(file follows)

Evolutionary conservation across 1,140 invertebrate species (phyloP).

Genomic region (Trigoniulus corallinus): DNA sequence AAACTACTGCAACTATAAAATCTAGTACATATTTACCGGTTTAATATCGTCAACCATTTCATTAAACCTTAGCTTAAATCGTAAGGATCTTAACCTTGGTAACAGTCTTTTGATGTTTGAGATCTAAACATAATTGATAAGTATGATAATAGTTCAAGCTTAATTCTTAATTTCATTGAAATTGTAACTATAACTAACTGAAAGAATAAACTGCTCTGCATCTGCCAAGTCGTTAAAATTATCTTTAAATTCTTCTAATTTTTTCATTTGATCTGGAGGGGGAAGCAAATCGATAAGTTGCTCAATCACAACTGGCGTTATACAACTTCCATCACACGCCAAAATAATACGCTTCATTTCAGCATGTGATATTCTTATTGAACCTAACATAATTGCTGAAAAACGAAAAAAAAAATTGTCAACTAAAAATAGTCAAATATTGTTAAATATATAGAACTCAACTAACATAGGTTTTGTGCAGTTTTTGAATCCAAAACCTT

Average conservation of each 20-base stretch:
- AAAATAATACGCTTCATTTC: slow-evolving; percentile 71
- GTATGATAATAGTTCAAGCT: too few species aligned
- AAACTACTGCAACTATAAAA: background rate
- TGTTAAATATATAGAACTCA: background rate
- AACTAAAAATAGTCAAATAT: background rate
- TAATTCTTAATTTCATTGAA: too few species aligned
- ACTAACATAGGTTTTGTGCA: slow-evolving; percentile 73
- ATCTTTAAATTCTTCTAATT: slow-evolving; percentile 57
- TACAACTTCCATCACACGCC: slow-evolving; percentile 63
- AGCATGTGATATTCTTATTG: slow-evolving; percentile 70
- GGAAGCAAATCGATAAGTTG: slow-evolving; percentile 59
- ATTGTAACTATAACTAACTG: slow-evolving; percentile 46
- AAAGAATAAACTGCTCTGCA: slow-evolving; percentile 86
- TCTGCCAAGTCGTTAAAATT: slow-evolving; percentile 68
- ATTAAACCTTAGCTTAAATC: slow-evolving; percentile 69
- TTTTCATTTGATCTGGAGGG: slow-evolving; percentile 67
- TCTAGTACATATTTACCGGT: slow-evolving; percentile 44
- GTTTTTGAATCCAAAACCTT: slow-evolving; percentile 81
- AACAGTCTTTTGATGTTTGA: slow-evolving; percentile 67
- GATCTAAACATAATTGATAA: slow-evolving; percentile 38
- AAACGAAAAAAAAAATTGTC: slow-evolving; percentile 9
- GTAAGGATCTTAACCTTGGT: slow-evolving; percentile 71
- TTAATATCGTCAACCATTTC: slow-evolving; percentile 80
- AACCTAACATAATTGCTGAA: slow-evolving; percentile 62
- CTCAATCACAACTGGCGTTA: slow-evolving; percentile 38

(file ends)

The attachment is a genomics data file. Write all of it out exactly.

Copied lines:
Evolutionary conservation across 1,140 invertebrate species (phyloP).

Genomic region (Trigoniulus corallinus): DNA sequence AAACTACTGCAACTATAAAATCTAGTACATATTTACCGGTTTAATATCGTCAACCATTTCATTAAACCTTAGCTTAAATCGTAAGGATCTTAACCTTGGTAACAGTCTTTTGATGTTTGAGATCTAAACATAATTGATAAGTATGATAATAGTTCAAGCTTAATTCTTAATTTCATTGAAATTGTAACTATAACTAACTGAAAGAATAAACTGCTCTGCATCTGCCAAGTCGTTAAAATTATCTTTAAATTCTTCTAATTTTTTCATTTGATCTGGAGGGGGAAGCAAATCGATAAGTTGCTCAATCACAACTGGCGTTATACAACTTCCATCACACGCCAAAATAATACGCTTCATTTCAGCATGTGATATTCTTATTGAACCTAACATAATTGCTGAAAAACGAAAAAAAAAATTGTCAACTAAAAATAGTCAAATATTGTTAAATATATAGAACTCAACTAACATAGGTTTTGTGCAGTTTTTGAATCCAAAACCTT

Average conservation of each 20-base stretch:
- AAAATAATACGCTTCATTTC: slow-evolving; percentile 71
- GTATGATAATAGTTCAAGCT: too few species aligned
- AAACTACTGCAACTATAAAA: background rate
- TGTTAAATATATAGAACTCA: background rate
- AACTAAAAATAGTCAAATAT: background rate
- TAATTCTTAATTTCATTGAA: too few species aligned
- ACTAACATAGGTTTTGTGCA: slow-evolving; percentile 73
- ATCTTTAAATTCTTCTAATT: slow-evolving; percentile 57
- TACAACTTCCATCACACGCC: slow-evolving; percentile 63
- AGCATGTGATATTCTTATTG: slow-evolving; percentile 70
- GGAAGCAAATCGATAAGTTG: slow-evolving; percentile 59
- ATTGTAACTATAACTAACTG: slow-evolving; percentile 46
- AAAGAATAAACTGCTCTGCA: slow-evolving; percentile 86
- TCTGCCAAGTCGTTAAAATT: slow-evolving; percentile 68
- ATTAAACCTTAGCTTAAATC: slow-evolving; percentile 69
- TTTTCATTTGATCTGGAGGG: slow-evolving; percentile 67
- TCTAGTACATATTTACCGGT: slow-evolving; percentile 44
- GTTTTTGAATCCAAAACCTT: slow-evolving; percentile 81
- AACAGTCTTTTGATGTTTGA: slow-evolving; percentile 67
- GATCTAAACATAATTGATAA: slow-evolving; percentile 38
- AAACGAAAAAAAAAATTGTC: slow-evolving; percentile 9
- GTAAGGATCTTAACCTTGGT: slow-evolving; percentile 71
- TTAATATCGTCAACCATTTC: slow-evolving; percentile 80
- AACCTAACATAATTGCTGAA: slow-evolving; percentile 62
- CTCAATCACAACTGGCGTTA: slow-evolving; percentile 38